Journal ArticleDOI
TL;DR: In this paper, the effects of these ubiquitous compounds are not only limited to human but are extended to environment (Anwar et al., 2011), due to their chemical properties, they pose significant impact on human health and environment even at low concentrations.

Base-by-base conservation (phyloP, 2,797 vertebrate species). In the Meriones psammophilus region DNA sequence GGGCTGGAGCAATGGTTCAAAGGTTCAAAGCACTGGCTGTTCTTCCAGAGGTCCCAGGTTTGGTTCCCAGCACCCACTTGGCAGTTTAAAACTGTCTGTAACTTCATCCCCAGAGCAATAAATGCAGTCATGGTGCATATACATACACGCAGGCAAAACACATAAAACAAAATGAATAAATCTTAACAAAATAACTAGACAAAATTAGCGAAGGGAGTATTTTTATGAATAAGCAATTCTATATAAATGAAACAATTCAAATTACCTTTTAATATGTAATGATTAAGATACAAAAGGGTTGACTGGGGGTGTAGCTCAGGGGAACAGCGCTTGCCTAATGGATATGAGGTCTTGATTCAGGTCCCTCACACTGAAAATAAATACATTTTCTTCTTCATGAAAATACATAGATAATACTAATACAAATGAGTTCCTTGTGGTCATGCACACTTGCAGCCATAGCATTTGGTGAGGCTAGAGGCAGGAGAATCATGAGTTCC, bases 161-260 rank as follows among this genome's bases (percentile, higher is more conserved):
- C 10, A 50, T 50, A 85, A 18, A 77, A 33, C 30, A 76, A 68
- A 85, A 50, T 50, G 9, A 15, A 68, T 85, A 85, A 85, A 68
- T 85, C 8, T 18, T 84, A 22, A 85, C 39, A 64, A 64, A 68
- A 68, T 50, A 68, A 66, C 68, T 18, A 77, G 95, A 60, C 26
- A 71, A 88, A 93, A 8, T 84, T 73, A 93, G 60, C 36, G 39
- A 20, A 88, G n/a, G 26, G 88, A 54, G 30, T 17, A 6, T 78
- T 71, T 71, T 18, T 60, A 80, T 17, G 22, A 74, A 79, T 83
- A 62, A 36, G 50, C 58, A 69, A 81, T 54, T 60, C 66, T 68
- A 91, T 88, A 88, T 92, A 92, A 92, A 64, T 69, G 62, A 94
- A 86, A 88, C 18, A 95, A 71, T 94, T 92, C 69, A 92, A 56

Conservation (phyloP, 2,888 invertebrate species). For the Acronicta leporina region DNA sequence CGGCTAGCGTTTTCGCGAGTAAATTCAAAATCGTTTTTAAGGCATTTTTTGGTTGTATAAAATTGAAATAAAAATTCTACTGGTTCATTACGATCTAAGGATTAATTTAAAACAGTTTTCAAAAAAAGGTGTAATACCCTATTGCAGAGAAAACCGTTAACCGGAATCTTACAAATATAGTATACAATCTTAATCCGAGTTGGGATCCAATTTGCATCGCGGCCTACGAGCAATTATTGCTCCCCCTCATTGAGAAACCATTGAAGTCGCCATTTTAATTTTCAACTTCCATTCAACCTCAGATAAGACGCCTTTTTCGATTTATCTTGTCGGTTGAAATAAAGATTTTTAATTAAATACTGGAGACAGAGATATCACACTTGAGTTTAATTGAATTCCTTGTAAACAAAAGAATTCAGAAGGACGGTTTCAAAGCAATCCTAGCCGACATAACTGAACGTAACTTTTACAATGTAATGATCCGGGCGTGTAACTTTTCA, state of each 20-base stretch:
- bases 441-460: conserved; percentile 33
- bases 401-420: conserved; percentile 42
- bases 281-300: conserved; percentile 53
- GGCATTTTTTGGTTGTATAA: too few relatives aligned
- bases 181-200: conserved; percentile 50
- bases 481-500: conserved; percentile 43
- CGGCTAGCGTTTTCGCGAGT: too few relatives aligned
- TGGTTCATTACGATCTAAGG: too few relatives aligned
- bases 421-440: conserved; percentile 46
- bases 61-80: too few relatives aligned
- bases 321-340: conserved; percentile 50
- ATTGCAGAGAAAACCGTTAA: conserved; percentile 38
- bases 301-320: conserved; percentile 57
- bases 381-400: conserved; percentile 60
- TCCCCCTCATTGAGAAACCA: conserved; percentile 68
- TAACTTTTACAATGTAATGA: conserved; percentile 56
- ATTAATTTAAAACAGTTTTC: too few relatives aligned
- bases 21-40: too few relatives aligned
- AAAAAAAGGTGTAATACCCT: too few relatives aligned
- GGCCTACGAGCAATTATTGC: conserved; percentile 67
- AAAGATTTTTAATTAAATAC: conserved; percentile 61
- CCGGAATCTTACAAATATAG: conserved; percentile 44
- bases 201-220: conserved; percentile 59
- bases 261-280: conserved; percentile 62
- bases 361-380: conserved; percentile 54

Abstract: Pakistan economy is largely dependent on agriculture. Directly or indirectly, 68% of its population is dependent on this sector. It contributes more than 21 percent of the total GDP, Gross Domestic Product (Joudejans, 1991). Pakistan’s soil is favorable for vegetable and fruit growth and varieties of fruits and vegetables are cultivated here. Vegetables and fruits are juicy so they are more susceptible to pest attacks and pesticides are used for their control. Pesticide is a chemical substance that is used to control, prevent, devastate and diminish any harmful pest that destroys crops. Agricultural pesticides that are deliberately used to escalate crop yield unfortunately are endowed with many latent and insidious adverse effects. Their persistence in the environment is the significant property as the transportation of these compounds can broaden the range of exposure to far beyond the immediate area of their use or release (Rodriguez et al., 2011). Studies revealed that organochlorine pesticides (OCPs) and polycyclic aromatic hydrocarbons (PAHs) are among the most concerning environmental pollutants due to their highly toxic, persistent and bioaccumulative properties (Zhonghua et al., 2016; Hussain et al., 2016; Yang et al., 2016). Therefore, the effects of these ubiquitous compounds are not only limited to human but are extended to environment (Anwar et al., 2011). Due to their chemical properties, they pose significant impact on human health and environment even at low concentrations (Liu et al., 2009). Pesticides when released into the environment have different environmental fate as they may fall into different environmental compartments such as in air, soil or water. When sprayed they may percolate into the soil layer and through soil may reach ground water (Harrison, 1990). Transportation of pesticide from their point of application to other unwanted areas is mainly through rain and wind which may harm that environment. Humans are exposed to pesticides through oral means either by ingesting contaminated food, by inhaling contaminated air or through dermal means. Duration of exposure and toxicity decides the effect of particular pesticide; which may be acute or chronic. Acute include nausea, diarrhea, dizziness, rashes, blindness and death. Exposure of pesticide to living beings may result in chronic effects like neurological deficiencies reproductive disorders and cancers. The trend of pesticide usage in Pakistan is more because climatic conditions are favorable for pest’s growth and most of the farmers often grow off season vegetables and fruits that are more vulnerable to pests attack. According to Punjab Private Sector Groundwater Development Project technical report 2002, in Pakistan more than 108 types of insecticide, 30 types of fungicide, 39 types Pak. J. Agri. Sci., Vol. 54(2), 355-361; 2017 ISSN (Print) 0552-9034, ISSN (Online) 2076-0906 DOI: 10.21162/PAKJAS/17.5057 http://www.pakjas.com.pk